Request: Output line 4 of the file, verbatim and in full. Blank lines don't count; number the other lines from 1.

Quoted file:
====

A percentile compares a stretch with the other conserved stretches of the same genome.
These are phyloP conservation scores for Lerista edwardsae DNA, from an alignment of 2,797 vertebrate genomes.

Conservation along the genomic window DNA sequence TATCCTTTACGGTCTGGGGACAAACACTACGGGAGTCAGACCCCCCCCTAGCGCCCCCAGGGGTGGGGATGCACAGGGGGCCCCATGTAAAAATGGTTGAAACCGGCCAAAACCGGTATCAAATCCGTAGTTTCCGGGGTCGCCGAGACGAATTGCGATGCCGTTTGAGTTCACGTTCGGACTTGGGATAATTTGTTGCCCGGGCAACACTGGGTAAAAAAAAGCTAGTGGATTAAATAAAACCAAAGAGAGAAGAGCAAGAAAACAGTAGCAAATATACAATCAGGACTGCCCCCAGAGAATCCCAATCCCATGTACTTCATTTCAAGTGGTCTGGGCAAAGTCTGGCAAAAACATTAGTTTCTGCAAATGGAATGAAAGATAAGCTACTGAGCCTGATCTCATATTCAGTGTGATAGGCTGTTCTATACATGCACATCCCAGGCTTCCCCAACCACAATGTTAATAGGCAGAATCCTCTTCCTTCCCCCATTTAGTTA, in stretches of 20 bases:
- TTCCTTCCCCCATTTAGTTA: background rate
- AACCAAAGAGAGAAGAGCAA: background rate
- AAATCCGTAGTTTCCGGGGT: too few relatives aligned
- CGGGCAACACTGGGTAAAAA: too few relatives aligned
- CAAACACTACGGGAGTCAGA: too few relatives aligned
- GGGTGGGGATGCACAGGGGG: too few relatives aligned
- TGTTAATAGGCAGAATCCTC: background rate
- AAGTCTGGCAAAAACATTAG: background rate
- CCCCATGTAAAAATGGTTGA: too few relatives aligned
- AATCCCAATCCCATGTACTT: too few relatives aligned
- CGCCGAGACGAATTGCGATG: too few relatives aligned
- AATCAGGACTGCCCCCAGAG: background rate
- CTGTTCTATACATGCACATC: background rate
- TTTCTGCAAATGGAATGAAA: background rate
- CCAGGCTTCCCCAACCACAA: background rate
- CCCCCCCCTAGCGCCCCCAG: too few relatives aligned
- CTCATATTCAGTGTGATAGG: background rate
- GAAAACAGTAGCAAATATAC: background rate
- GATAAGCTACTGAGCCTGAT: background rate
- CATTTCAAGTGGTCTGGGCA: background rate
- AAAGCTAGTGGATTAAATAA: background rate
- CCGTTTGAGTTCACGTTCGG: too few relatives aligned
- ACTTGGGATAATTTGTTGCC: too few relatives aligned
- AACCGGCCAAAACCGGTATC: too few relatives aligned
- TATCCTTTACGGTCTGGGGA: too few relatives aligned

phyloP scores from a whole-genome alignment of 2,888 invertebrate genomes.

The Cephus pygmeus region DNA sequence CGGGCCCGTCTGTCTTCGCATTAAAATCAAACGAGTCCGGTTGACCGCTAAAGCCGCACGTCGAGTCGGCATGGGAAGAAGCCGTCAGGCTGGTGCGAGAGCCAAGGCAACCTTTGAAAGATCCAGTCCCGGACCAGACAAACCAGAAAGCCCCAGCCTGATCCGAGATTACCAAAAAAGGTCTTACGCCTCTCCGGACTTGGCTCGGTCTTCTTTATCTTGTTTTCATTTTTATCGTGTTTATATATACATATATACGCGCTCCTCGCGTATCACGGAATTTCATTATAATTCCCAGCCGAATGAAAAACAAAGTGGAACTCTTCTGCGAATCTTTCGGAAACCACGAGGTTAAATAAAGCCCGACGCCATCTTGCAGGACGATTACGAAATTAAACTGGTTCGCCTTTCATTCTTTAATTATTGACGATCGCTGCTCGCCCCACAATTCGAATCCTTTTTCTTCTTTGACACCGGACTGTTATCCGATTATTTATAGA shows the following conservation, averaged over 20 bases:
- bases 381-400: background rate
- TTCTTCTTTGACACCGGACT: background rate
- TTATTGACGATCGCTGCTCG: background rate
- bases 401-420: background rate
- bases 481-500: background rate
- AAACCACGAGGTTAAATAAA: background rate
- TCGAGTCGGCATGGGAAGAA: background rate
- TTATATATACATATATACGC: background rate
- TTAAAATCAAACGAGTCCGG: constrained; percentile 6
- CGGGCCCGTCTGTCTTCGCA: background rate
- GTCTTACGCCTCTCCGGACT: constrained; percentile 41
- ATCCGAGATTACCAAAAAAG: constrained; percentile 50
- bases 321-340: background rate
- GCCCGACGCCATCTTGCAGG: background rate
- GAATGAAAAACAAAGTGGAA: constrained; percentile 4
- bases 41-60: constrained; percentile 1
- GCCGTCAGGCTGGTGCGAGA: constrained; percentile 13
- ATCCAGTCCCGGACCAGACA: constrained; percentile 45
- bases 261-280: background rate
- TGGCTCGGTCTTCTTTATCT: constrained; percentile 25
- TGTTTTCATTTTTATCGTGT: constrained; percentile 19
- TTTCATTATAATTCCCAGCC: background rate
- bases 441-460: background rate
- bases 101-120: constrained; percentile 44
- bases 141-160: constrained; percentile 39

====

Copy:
- TTCCTTCCCCCATTTAGTTA: background rate